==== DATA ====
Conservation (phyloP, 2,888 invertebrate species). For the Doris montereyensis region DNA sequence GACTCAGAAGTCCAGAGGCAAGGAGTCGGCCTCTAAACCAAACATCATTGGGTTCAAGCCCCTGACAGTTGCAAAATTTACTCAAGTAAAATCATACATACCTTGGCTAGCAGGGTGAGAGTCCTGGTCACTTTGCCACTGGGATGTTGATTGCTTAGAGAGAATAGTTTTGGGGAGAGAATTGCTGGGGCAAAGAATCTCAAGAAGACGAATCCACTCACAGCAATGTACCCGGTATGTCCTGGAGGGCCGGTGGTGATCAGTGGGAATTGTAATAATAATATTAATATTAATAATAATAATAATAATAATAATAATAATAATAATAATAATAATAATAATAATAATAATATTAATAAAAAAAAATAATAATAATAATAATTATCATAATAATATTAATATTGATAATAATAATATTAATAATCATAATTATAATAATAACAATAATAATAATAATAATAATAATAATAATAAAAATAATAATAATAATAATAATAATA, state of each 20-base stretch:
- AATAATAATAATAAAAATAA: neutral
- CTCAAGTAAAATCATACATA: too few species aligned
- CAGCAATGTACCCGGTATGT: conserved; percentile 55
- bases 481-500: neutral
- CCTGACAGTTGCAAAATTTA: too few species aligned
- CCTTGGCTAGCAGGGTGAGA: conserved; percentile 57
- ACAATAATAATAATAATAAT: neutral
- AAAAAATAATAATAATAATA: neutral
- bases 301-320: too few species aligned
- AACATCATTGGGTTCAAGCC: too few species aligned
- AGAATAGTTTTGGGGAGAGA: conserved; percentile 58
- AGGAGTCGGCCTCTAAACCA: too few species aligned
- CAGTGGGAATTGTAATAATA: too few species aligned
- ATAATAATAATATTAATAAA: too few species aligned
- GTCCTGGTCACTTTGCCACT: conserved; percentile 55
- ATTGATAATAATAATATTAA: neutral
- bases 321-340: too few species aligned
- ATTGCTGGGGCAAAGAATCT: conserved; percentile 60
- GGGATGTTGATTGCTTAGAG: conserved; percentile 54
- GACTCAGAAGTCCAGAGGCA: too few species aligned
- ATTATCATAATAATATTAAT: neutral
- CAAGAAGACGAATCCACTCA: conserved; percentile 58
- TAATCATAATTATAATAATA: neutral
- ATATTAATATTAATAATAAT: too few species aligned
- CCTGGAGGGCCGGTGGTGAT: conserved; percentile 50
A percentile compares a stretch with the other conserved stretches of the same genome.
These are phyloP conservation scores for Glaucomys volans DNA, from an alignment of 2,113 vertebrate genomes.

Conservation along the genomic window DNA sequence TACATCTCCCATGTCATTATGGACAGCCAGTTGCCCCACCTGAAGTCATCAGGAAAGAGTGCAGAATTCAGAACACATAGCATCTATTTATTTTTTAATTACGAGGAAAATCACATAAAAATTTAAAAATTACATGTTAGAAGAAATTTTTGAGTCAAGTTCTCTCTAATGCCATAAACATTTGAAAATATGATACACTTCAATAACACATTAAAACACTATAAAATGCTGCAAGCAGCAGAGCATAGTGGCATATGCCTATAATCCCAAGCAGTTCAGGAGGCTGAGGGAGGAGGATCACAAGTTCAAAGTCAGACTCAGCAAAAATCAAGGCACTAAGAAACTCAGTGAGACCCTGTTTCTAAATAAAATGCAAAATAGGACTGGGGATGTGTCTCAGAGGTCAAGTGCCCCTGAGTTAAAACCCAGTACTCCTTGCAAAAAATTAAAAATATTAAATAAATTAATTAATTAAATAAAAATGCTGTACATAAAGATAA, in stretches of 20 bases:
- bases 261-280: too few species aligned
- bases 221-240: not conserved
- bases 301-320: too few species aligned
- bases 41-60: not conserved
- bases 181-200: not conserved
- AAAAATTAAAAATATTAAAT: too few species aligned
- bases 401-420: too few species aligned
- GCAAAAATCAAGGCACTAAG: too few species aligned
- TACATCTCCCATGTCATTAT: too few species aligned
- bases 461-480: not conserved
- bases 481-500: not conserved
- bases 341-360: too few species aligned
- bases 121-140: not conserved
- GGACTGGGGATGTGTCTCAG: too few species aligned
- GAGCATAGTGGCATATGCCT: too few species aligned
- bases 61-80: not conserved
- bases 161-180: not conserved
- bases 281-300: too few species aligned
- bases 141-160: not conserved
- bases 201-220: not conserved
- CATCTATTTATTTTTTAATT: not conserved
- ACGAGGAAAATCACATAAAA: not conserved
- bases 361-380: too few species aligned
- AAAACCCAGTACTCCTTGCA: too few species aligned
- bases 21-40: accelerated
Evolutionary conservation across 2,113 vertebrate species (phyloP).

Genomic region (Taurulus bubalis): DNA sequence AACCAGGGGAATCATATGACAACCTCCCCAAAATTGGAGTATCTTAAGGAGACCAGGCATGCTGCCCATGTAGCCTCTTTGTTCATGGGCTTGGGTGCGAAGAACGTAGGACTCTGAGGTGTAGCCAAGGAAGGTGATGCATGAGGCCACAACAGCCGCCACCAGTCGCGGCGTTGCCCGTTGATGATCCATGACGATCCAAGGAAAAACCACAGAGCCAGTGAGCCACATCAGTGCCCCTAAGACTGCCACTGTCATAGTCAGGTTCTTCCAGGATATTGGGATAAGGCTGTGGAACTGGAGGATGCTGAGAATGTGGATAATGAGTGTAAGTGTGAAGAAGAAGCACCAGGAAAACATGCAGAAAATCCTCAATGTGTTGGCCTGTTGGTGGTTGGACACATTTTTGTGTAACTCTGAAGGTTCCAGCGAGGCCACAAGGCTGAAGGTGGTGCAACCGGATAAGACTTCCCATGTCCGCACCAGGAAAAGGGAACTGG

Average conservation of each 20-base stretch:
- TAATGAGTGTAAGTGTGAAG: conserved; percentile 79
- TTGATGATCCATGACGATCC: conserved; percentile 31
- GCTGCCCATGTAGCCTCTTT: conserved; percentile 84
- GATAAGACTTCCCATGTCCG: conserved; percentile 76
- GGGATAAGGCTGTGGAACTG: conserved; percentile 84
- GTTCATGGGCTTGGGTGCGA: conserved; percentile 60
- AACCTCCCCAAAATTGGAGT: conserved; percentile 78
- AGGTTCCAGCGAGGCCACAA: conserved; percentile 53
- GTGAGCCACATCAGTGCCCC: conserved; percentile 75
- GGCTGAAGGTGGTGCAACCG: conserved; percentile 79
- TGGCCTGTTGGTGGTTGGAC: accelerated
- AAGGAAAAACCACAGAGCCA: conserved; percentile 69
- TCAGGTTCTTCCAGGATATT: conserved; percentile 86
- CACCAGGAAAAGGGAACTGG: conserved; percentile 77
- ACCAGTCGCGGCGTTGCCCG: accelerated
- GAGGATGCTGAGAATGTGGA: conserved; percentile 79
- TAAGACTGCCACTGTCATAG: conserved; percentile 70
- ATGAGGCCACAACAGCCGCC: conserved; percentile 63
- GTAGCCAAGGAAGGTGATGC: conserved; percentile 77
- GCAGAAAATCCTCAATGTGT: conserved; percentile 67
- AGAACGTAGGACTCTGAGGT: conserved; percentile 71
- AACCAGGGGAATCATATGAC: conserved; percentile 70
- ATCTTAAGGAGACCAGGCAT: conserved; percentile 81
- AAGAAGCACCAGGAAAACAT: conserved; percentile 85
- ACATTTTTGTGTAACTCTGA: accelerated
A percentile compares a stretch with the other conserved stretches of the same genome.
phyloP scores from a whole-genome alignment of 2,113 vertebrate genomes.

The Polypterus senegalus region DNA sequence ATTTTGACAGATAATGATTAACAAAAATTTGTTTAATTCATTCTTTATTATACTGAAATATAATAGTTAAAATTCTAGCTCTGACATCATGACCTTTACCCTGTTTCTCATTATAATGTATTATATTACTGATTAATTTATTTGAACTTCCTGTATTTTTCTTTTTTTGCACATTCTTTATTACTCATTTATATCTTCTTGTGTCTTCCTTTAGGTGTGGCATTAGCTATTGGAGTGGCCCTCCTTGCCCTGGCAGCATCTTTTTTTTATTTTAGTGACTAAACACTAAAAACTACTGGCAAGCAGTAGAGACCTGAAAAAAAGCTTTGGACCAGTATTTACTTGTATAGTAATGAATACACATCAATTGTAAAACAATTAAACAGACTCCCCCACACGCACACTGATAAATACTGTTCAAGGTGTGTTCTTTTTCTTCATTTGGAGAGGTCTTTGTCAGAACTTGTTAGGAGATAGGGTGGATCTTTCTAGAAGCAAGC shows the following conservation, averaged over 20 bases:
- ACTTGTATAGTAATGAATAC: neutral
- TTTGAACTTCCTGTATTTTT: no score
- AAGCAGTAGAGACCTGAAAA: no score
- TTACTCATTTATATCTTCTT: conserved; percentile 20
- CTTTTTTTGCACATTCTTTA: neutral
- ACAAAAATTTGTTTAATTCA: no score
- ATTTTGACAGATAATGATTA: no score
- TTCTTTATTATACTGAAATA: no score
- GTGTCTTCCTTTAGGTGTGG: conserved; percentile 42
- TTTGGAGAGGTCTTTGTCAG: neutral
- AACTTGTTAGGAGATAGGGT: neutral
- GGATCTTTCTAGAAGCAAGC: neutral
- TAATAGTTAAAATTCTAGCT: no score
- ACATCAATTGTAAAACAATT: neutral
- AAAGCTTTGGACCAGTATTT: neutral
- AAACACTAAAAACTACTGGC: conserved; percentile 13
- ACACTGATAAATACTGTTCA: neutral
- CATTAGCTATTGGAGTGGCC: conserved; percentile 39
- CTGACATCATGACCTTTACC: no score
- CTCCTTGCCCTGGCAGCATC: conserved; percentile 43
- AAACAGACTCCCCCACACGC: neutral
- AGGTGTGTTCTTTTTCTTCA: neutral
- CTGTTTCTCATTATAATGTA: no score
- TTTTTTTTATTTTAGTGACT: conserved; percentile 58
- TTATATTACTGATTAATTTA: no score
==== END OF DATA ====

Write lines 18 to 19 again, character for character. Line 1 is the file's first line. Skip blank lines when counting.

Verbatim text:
- bases 321-340: too few species aligned
- ATTGCTGGGGCAAAGAATCT: conserved; percentile 60